The European Commission called for stronger action against spammers and spy ware merchants today and said it may bring in further legislation to combat the problem.
However, the Commission also said member states could do better in enforcing existing legislation covering illegal online activities.
Trumpeting a new “communication” “On Fighting spam, spyware and malicious software”, Viviane Reding, commissioner for information society and media, said that the Dutch had succeeded in reducing domestic spam by 85 per cent.
Concluding that other member states weren’t taking the problem seriously enough, she sucked in her cheeks and declared that “I'd like to see other countries achieving similar results through more efficient enforcement. I will revisit this issue again next year to see whether additional legislative measures against spam are required."
The communication said that spam and spyware were moving from being a nuisance to an increasingly criminal activity. It called for clear lines of responsibility for combating the problem, and more cross border cooperation.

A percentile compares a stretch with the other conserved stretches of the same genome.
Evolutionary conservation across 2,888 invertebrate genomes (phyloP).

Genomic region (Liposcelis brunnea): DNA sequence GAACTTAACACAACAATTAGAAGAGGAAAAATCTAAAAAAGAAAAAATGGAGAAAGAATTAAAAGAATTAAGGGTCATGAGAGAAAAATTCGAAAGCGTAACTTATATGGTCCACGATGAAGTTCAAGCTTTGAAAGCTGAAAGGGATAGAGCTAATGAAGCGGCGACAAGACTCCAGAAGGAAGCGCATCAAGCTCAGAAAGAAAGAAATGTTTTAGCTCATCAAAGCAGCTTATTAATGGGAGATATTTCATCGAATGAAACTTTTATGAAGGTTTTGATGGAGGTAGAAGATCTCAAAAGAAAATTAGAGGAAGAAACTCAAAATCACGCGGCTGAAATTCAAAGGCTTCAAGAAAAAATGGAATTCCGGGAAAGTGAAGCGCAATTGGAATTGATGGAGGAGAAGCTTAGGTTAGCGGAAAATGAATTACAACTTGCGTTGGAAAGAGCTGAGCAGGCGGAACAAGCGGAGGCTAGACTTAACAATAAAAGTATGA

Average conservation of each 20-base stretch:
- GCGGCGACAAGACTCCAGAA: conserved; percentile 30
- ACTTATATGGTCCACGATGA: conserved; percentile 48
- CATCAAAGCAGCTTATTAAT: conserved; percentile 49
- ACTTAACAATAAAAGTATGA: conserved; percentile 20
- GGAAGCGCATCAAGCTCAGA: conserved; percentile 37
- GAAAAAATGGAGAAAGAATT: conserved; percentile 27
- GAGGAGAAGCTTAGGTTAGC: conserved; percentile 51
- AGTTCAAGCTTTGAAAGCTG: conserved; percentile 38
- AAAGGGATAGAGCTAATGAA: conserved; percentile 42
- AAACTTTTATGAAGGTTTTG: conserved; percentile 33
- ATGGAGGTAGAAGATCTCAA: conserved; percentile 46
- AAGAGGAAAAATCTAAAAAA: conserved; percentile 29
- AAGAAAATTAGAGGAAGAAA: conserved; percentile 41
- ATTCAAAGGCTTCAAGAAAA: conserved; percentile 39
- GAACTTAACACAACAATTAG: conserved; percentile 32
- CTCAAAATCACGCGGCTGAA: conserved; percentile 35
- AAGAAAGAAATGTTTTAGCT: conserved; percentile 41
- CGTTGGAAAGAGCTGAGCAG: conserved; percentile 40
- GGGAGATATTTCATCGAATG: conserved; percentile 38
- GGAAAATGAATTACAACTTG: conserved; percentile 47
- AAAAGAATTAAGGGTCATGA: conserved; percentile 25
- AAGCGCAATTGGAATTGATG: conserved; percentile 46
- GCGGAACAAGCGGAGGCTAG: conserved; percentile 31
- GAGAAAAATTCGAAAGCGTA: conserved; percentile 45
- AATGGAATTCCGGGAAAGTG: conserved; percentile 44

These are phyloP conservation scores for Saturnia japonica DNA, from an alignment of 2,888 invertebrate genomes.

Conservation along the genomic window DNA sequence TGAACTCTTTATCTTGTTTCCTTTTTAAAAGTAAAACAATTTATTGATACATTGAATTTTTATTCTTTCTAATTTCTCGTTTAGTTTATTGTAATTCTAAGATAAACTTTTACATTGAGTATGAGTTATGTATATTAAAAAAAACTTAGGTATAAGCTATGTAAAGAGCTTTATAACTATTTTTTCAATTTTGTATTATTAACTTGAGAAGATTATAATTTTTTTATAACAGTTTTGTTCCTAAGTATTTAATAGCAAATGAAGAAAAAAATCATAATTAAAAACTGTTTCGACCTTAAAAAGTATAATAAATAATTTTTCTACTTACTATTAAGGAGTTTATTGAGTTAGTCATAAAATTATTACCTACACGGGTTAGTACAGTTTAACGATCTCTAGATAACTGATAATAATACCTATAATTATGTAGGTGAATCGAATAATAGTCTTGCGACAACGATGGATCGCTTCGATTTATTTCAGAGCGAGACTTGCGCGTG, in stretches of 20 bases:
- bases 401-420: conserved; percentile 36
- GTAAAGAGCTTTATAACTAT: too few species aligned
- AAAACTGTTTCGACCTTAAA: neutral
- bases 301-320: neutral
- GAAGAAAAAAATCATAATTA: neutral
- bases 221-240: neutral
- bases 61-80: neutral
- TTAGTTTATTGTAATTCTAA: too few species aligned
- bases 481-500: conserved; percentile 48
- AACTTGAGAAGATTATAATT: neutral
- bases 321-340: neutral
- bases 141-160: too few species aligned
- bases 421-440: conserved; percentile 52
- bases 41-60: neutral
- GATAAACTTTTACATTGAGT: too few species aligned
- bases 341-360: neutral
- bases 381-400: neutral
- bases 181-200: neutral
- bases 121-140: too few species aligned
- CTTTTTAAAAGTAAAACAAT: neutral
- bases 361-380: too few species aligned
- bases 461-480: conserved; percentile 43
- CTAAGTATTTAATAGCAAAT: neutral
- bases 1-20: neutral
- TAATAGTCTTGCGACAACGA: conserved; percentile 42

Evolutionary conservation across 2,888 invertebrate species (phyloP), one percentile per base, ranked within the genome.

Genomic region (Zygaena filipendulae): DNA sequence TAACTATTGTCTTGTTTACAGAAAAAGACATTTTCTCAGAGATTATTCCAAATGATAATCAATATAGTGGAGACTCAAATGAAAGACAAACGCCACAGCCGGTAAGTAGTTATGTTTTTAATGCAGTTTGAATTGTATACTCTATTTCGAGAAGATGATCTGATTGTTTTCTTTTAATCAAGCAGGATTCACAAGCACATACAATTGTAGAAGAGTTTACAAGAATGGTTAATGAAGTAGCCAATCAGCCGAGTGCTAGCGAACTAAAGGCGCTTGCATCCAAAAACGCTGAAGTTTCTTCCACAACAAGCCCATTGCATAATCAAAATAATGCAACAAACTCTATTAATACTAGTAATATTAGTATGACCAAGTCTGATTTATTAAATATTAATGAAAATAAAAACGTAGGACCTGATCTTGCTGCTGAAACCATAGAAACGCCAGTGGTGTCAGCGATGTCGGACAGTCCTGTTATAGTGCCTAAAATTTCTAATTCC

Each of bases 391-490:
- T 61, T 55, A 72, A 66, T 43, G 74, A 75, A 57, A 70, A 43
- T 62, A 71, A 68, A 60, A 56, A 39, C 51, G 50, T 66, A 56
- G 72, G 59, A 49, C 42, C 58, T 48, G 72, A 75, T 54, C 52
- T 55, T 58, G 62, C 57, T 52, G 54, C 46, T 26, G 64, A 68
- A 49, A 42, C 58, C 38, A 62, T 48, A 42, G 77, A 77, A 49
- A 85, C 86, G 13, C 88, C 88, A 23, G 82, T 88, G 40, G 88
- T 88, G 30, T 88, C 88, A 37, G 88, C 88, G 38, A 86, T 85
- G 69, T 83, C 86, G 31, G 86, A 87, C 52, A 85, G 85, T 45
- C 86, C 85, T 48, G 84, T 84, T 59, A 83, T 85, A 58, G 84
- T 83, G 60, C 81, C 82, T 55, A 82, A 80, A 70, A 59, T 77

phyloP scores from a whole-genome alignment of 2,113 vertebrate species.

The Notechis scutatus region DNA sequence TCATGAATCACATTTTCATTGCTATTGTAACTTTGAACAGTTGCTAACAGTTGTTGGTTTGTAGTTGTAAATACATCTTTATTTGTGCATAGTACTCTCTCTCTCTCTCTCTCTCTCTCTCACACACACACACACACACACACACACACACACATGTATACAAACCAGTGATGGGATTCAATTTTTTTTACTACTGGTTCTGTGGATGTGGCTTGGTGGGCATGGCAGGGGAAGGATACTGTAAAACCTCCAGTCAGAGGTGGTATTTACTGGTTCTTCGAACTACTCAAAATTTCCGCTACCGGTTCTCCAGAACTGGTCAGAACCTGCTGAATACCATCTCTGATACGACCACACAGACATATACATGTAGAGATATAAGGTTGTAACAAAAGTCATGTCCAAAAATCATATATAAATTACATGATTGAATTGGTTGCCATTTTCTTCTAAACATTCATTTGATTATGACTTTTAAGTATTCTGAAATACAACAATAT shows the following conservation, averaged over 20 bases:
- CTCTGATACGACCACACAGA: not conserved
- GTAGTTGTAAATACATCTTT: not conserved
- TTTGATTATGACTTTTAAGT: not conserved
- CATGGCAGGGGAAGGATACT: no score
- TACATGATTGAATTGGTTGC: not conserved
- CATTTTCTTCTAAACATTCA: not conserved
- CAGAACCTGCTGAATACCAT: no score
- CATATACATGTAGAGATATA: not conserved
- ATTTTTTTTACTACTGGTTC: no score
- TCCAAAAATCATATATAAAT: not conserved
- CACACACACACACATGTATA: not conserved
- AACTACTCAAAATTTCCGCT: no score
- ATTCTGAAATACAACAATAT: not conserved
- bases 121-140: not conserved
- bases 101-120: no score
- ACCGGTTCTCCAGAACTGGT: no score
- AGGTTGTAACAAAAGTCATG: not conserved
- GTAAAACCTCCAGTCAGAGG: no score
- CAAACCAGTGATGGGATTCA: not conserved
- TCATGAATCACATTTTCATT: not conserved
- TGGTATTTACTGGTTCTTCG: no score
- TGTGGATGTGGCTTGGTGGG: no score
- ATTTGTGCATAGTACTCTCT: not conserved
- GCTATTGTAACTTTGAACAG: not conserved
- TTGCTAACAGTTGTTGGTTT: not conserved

While having a go at authorities for not pursuing web miscreants with sufficient vigour, the commission didn’t let service providers off the hook. It said it would "revisit the legislative framework next year when it will introduce legislative proposals to strengthen user privacy and security in 2007."
This could see service providers being obliged to report security breaches, and giving regulatory authorities power to force service providers to implement adequate security.®